We learnt a lot from them; how to fish, how to survive, how to identify the evening cry of a jaguar and its scent. They wondered why we wanted to go all that way upriver, as not even the region’s Waiãpi indians roamed there. It sounded perfect. We said our goodbyes and disappeared into the Tumucumaque.
Colossal tree citadels lined the banks, every inch filled with life and exotic foliage. Bright blue butterflies followed us as we snaked through the Amapari’s endless meanders, our paddles often spooking the giant turquoise iguanas sunning themselves on overhanging branches, causing them to leap from great heights into the river. At dusk peculiar birdsong would ping from tree to tree across the forest, slowly giving way to the low roar of guaribá howler monkeys and a prehistoric orchestra of insects and frogs that had played uninterrupted for thousands of years.
We had spent weeks cramped together in a canoe by day or in a machete-hacked jungle clearing by night. In such an isolated jungle region, we had to work together. But it wasn't always easy. Cutting a trail for a portage when a small creek had become too overgrown to paddle, I heard Aaron’s calm Californian voice through the undergrowth.
‘Dude, I f***d up’.
I thought maybe he’d forgotten his tobacco on a rock somewhere, ‘come on man what’s going on? Let’s do this’
“Dude... I think I kinda... really f***d up”
By the time I got back to him, he was white as a sheet and bleeding everywhere. With an unlucky slip Aaron had struck himself across the bridge of his bare foot with a freshly sharpened machete, Lucille. A handkerchief and a couple of shirts later, we eventually stopped the bleeding from the deep cut and were just about able to hold it together with butterfly stitches. We halted our push up river. The next two weeks were a challenge with Aaron frustrated and confined to his hammock doing his best to allow the open wound to heal up a little and stay infection free. The fear of ending our journey this early troubled both our minds and the tranquillity of the jungle was washed away by a growing friction between us.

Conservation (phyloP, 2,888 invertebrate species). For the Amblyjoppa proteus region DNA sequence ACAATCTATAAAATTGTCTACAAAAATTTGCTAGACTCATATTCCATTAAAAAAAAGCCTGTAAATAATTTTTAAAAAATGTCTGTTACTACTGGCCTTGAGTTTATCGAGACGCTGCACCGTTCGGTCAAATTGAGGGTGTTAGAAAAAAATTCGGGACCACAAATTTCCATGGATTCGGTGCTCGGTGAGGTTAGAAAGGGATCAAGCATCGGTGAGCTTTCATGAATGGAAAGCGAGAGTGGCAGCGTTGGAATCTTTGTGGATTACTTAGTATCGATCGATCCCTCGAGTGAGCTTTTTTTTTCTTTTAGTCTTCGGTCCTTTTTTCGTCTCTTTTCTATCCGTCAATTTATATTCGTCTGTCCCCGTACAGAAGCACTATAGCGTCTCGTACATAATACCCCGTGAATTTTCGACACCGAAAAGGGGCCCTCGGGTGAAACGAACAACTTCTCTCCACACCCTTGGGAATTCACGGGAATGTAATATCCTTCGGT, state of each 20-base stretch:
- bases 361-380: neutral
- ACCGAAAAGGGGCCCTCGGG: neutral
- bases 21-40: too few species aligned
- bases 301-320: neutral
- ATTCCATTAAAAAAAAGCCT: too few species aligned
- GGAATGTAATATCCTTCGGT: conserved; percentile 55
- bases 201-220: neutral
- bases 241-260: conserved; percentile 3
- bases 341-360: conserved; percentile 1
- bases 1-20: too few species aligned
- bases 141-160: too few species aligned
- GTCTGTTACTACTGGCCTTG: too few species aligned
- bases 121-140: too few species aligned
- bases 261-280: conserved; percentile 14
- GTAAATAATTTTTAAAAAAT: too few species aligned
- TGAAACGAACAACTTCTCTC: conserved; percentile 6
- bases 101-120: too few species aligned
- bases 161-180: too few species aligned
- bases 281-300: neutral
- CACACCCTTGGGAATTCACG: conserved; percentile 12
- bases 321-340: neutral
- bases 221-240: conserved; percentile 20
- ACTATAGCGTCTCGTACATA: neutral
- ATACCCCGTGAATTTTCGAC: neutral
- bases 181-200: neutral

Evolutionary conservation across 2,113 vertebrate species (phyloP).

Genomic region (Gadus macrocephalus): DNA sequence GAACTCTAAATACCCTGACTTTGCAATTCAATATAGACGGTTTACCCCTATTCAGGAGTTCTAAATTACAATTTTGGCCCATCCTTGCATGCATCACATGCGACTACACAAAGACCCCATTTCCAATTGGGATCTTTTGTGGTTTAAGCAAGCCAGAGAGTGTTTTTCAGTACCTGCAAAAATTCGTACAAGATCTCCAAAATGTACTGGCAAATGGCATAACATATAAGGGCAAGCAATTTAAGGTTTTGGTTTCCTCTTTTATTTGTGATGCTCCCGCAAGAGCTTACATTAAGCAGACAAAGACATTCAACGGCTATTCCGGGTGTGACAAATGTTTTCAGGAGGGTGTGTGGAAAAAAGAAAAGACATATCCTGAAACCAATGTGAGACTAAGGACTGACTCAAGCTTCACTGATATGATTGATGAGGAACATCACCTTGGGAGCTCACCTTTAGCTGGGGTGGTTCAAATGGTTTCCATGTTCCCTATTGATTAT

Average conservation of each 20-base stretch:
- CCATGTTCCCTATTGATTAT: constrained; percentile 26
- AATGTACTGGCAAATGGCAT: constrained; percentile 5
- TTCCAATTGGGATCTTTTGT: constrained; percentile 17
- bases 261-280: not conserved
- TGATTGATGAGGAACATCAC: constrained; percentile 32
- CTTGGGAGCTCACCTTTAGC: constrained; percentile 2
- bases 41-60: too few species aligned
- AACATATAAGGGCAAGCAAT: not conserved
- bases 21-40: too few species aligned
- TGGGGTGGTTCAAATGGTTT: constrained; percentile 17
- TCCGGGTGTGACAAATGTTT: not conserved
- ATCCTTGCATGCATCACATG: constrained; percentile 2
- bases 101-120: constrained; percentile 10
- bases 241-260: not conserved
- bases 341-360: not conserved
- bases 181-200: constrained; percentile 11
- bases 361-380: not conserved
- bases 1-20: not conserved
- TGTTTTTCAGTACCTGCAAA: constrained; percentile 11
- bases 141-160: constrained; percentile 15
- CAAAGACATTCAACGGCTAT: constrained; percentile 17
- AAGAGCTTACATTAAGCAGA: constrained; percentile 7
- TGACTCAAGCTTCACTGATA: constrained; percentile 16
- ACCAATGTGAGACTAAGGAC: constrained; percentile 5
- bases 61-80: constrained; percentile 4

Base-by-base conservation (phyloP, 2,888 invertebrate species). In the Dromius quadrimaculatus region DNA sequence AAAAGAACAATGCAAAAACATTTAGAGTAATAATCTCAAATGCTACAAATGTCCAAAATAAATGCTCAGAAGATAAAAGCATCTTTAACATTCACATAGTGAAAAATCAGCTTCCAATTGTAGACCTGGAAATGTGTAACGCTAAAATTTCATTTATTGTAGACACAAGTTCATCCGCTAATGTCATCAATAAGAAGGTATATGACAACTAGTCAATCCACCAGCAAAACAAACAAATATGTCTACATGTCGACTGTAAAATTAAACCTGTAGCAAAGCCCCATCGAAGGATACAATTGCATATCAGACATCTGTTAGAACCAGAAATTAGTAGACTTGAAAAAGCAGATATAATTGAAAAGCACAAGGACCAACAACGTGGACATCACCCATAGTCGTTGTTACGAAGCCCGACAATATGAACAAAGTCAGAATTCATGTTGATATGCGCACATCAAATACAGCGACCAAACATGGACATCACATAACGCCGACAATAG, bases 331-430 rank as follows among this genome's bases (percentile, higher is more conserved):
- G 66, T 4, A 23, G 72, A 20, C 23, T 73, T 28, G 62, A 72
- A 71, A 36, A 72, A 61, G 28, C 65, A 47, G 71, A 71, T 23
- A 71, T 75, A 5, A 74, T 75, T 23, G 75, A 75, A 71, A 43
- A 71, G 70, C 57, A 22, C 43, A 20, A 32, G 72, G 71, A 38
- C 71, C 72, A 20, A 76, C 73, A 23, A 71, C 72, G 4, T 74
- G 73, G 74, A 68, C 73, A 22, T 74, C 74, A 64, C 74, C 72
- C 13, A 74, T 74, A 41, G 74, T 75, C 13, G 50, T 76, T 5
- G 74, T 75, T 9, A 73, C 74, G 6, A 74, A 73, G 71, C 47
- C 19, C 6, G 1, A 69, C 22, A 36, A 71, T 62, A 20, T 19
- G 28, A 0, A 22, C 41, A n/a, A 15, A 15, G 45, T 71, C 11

One afternoon Aaron sealed his foot in a bag and we took the canoe out to fish for dinner. We both kept losing our line and hooks to piranha and snags. In the midst of my frustration, I somehow convinced myself Aaron was responsible. For the first time in our long friendship all hell broke loose. The howler monkeys and toucans were drowned out by our cursing. We angrily paddled back to camp, but without any coordinated paddling technique we just went around in circles. Just then, a pair of blue and yellow macaws flew across the river. It hit us both at the same second, “look at where we are!” We burst out laughing, made our way back to our little camp, brewed up some river water coffee and imagined the mysteries that lay upriver. Fortunately, Aaron’s foot soon improved and the weeks that followed in the Tumucumaque stand as amongst the most memorable in our lives.
Recently granted national park status, it seemed like the Tumucumaque would be safe from chainsaws, cattle ranchers and soya plantations for a little longer. Our worst fears were no longer of jaguars and jungle hostilities, but for the future of the Amazon’s remaining wilderness. The current situation is lamentable. The Brazilian forestry code is being compromised by politicians with links to large scale agrarian businesses. In these frontier lands these notorious ‘ruralistas’ can act with general impunity and environmental activists are frequently murdered.
In the end we never made it quite as far as the Amapari’s mountain headwaters, as time and supplies ran short, and the moment came when we were both ready to turn around and let the flow of the Amapari deliver us back to the world we had come from. No longer going against the current, we covered a good distance each day. When the high jungle began to give way to açai palm groves we put down our paddles and floated for a while with our eyes closed. We opened them to the sight of a snake gliding across the river just in front of us. Soon, stilted huts appeared. We had returned.